Three ways to increase your IRA
I like solutions that give me maximum choice and control. I repair my own motorcycles and guitars. I do my own basic electrical and plumbing repairs. I file my own taxes…unless they get really complicated, in which case I know where to draw the line and call in an expert.
Along the way, I’ve learned to avoid large, remote institutions, as they don’t give me many options. Retirement planning is one such example. For a few years I had a 403(b) plan from a previous employer. Once I factored in the fees and costs, it became clear that I would be better off paying taxes on the salary that would have gone into contributions and investing it myself.
Many people are waking up to the fact that individual retirement accounts (IRAs) suffer from the same problem…but it’s one you can solve by moving away from the IRAs offered by large institutions and switching to a self-directed IRA.
The IRA released
Most retirement investment products are not designed with you in mind. Instead, they are designed to direct your retirement savings to the US stock markets. An entire “food chain” has grown up around the US retirement system, pumping money from Main Street to Wall Street. .as if I needed more.
The problem is the lack of investment options. Most institutional IRAs offer only a limited range of US stocks and bonds.
The truth is, your IRA can legally pursue almost any investment option imaginable: real estate, start-ups, intellectual property, precious metals, you name it. A “self-directed” IRA is perfectly legal and can be as simple or as complex as you feel comfortable with.
Is that how it works. By law, all IRA accounts must have a “custodian” in the US who is responsible for the custody of your IRA account, record keeping, transaction processing, filing of IRS forms, and other administrative tasks . Most large custodians keep things simple by offering a standard menu of US stocks and bonds. But there’s nothing stopping an IRA custodian from offering offshore investments, real estate, private mortgages, precious metals… and much more. In essence, some custodians allow you to manage your own IRA.
A self-directed IRA is like a conventional IRA: tax-deductible contributions; no income tax; distributions are taxed as ordinary income. The difference is that a dedicated IRA custodian allows you to actively choose your investments.
For example, your self-directed IRA might buy a house that you plan to use when you retire, but rent in the meantime. The tax-deferred rental income is used to maintain the property and to finance other investments. You can select the property and negotiate the terms of the deal yourself. (However, the custodian must be the legal owner, so all documents are in your name, even if they refer to you as the owner of the IRA, such as “Custodian of XXX Company for the benefit of (your name) IRA “.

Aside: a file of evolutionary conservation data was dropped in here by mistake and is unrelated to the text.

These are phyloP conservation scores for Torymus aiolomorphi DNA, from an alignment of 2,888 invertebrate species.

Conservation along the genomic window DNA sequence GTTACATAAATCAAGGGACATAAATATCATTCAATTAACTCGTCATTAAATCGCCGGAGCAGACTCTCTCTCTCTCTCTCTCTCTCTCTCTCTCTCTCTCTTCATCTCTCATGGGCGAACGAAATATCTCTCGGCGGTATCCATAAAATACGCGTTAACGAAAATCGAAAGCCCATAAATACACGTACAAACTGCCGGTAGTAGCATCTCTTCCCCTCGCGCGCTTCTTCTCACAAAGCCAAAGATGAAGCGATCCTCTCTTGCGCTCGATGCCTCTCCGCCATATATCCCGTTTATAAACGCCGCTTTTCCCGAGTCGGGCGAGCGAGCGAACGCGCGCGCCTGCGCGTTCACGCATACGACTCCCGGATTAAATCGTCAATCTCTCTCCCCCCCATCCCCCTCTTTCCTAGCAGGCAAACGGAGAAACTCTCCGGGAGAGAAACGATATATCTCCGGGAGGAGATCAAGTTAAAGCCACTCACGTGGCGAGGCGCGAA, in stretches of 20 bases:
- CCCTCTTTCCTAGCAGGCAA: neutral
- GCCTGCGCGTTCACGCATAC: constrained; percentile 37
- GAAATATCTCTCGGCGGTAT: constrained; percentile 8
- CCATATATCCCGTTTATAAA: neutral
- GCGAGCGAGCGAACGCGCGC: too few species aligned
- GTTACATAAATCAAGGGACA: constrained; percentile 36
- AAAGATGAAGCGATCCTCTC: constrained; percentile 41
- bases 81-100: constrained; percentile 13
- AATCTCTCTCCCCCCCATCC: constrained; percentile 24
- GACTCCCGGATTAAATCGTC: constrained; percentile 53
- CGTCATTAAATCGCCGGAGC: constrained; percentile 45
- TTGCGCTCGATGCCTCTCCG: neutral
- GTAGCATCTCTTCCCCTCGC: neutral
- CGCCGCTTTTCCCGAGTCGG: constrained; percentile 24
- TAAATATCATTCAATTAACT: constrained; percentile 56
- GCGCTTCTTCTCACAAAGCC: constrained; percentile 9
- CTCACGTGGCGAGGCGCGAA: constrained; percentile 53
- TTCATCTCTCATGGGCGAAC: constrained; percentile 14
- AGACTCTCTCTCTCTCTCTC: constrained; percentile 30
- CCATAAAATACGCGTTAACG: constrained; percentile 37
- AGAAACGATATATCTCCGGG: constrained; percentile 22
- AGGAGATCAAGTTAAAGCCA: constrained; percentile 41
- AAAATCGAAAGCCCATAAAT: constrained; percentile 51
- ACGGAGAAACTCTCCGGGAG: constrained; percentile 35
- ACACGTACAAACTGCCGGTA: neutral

When you take title to the home at retirement, you’ll pay regular income tax on the appreciation in value of the home since the IRA purchased it. For example, let’s say your self-directed IRA purchases a home for $100,000. You rent it and it appreciates at an average annual rate of 8%. After 20 years, your $100,000 investment will be worth $215,890, and when you move you’ll pay income taxes on the $115,890.
the golden option
Thanks to the Taxpayer Relief Act of 1997, a self-directed IRA can hold gold, silver, platinum, platinum and palladium, either as bullion or coins. In both cases, the metal or coin must be of a specific quality to qualify for an IRA. For example, an IRA may hold American Gold Eagle Coins, Canadian Gold Maple Leaf Coins, American Silver Eagle Coins, American Platinum Eagle Coins, and gold and silver bullion that are 99.9% pure or higher. (Some well-known gold coins, including the South African Krugerrand, are banned, as are bullion bars that aren’t pure enough.)
To meet IRS requirements, the precious metals in an IRA must be held by the custodian…sorry, you can’t keep them yourself. IRS Publication 590 specifies that “the trustee or custodian must be a bank, federally insured credit union, savings and loan association, or entity approved by the IRS to act as trustee or custodian.” Many trustees/custodians use private deposits to store IRA metals. Alternatively, your IRA can invest in COMEX metal futures or exchange-traded funds (ETFs).
The ultimate option on the high seas
There’s another IRA “trick” that can really open up the world of retirement investing. That is having your IRA custodian create and own a limited liability company (LLC), either in the US or abroad, which in turn can make the necessary investments, including gold and other metals. In this case, you can essentially manage the LLC yourself, bypassing the custodian for most matters.
However, the key to all of this is getting sound advice from an experienced and knowledgeable tax attorney. IRS rules for IRAs are pretty strict and mistakes can lead to “early distributions”… with the tax implications that come with it.
So go ahead, overload your IRA…but get help. After all, DIY doesn’t mean doing it alone.